Student loan consolidation can make your life easier, simplify your finances, lower payments, and make it easier to find ways to pay off your debts. But choosing the right type of consolidation is an important decision. There are many options and there is no single perfect answer for all borrowers. Here, are steps to follow that can help you choose the best consolidation for your specific loan profile.

STEP1. Is Federal or Private Consolidation Better for You?

The first big decision involves whether to pursue consolidation through the government, or a private lender. The U.S. Department of Education offers a Direct Consolidation Loan program, but it doesn’t lower your interest rate and only federal loans are eligible.

Private lenders can consolidate both private and federal loans and potentially lower your interest rate, but you might lose eligibility for certain federal benefits. To help you decide which path is better for you, consider the following questions:

What type of student loans do you have?

Private loans cannot be consolidated through the federal government. If you have both private and federal loans and want to bundle them all into a single monthly bill, you should explore private refinancing options. (Note that you don’t have to include all of your loans when you consolidate. If it’s advantageous to refinance some but leave others intact, you can do that.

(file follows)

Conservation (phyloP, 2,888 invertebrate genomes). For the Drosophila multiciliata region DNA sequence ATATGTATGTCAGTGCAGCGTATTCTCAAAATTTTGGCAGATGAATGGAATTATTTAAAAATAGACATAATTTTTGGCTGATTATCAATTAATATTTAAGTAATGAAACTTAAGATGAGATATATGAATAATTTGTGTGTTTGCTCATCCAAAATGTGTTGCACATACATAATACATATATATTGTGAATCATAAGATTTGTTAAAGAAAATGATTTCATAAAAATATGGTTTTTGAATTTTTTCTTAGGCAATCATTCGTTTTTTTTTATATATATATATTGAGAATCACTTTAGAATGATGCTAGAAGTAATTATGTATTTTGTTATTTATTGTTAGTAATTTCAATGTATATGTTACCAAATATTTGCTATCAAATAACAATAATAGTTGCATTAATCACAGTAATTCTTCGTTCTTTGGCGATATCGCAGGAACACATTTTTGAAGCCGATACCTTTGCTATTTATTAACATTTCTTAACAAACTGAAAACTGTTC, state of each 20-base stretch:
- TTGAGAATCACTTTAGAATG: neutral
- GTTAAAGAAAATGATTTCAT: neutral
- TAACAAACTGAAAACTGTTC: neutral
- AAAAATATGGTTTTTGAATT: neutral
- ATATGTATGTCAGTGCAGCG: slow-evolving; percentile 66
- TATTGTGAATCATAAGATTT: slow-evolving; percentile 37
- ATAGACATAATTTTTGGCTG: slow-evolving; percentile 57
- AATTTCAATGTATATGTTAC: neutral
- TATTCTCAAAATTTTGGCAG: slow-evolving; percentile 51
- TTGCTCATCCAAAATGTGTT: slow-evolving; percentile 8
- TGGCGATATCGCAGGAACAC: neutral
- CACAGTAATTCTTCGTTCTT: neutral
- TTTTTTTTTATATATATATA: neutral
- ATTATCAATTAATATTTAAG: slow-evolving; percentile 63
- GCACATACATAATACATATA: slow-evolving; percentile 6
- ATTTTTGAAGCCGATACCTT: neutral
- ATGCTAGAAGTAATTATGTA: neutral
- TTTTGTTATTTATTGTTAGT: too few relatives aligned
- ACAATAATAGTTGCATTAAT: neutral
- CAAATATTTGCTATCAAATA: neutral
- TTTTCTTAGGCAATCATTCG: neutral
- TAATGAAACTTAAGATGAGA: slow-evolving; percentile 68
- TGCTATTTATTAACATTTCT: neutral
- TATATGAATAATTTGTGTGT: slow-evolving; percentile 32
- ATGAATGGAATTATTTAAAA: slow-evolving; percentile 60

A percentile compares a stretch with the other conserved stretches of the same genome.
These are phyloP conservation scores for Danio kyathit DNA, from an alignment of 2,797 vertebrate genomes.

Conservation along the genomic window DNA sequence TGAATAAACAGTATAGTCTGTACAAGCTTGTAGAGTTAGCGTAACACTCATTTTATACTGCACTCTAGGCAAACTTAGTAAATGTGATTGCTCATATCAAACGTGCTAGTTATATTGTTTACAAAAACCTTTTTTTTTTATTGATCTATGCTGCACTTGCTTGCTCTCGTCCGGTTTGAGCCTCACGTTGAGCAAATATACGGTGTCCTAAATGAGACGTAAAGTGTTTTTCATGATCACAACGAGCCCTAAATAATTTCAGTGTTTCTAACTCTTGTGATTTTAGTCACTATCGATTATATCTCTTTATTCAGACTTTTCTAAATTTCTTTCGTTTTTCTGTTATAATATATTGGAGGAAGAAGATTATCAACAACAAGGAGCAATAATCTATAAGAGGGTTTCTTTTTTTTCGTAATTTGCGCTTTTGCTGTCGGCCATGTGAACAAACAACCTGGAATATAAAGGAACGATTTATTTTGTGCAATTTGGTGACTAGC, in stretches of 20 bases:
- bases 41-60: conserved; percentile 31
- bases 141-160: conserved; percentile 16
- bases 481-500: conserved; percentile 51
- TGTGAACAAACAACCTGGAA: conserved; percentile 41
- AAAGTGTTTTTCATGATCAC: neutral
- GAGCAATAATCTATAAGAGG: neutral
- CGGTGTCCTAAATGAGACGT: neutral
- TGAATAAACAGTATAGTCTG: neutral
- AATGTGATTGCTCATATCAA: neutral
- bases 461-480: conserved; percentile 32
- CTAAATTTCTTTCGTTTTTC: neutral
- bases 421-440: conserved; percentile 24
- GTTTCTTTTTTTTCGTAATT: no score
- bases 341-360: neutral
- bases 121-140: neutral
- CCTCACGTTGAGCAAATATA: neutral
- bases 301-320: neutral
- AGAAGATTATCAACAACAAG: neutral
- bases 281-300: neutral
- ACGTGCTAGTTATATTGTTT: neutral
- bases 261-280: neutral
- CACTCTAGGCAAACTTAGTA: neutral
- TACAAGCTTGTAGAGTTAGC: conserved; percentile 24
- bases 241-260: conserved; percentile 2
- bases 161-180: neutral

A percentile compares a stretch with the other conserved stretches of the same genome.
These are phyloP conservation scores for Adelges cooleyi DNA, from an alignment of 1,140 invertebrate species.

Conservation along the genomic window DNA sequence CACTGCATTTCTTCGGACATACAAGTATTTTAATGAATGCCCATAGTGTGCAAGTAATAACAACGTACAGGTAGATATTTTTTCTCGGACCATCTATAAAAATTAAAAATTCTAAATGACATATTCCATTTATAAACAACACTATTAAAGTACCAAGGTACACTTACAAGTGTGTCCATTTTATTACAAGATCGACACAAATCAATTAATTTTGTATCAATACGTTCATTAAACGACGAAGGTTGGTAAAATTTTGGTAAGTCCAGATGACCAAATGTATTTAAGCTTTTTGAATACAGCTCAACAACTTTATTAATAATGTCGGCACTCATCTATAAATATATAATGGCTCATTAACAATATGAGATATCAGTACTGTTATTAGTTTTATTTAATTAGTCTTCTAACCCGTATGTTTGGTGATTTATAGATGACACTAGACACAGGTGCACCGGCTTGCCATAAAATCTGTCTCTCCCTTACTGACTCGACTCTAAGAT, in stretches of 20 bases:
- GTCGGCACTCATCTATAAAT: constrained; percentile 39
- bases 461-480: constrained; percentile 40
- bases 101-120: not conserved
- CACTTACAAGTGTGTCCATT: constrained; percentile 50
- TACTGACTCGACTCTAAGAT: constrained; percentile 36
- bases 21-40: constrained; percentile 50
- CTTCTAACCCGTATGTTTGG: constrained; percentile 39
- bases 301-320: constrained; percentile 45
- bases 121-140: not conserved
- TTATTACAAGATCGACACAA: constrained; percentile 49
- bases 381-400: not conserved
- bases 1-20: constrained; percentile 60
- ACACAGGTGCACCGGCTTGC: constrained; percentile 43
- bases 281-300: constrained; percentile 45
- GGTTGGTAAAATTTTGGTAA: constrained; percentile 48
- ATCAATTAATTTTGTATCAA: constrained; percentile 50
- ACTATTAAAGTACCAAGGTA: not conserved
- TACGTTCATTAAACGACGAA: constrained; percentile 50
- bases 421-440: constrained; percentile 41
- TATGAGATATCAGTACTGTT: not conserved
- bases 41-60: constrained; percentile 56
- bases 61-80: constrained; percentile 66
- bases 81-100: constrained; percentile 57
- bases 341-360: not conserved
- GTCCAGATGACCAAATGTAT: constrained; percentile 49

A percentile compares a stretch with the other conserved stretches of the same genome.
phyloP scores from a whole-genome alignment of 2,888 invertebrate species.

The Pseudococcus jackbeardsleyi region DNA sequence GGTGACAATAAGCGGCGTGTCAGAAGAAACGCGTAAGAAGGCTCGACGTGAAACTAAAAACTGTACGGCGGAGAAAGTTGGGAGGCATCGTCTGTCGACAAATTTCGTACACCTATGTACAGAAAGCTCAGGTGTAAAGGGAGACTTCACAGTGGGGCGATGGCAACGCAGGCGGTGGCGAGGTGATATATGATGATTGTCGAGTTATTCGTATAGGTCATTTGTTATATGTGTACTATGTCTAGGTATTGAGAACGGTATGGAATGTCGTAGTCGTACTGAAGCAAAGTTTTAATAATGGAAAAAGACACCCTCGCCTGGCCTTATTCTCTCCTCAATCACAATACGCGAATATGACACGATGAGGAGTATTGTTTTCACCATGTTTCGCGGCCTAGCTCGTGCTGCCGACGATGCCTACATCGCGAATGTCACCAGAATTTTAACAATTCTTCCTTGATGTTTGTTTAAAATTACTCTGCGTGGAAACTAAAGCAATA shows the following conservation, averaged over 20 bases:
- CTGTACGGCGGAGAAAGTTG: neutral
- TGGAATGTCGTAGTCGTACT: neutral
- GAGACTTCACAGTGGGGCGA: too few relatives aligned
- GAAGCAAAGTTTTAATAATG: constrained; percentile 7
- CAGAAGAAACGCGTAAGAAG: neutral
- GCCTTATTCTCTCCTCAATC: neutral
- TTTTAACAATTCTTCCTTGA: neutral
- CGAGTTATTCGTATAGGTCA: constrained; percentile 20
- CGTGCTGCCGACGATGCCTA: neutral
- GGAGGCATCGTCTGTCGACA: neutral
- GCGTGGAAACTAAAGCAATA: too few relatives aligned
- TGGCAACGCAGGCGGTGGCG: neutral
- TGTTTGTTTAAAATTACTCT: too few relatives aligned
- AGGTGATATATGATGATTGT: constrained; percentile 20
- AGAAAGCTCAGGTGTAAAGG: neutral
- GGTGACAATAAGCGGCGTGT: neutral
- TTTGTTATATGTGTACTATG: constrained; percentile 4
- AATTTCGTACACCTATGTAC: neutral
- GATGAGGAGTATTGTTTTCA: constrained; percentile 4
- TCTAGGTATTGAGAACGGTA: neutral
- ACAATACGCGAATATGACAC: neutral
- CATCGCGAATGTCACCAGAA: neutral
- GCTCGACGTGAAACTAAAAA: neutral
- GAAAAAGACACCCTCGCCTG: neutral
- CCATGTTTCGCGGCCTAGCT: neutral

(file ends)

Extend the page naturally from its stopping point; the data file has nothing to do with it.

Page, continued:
Are you currently taking advantage of income-based repayment options?

If your salary is low and you’re taking advantage of federal payment plans that cap your monthly bill to a percentage of your income, it might be best to stick with federal consolidation.

However, if you’re able to make your monthly payments without any income-based adjustments, you should see if you can get a better rate with a private lender. It could save you thousands of dollars in interest over the life of your loan.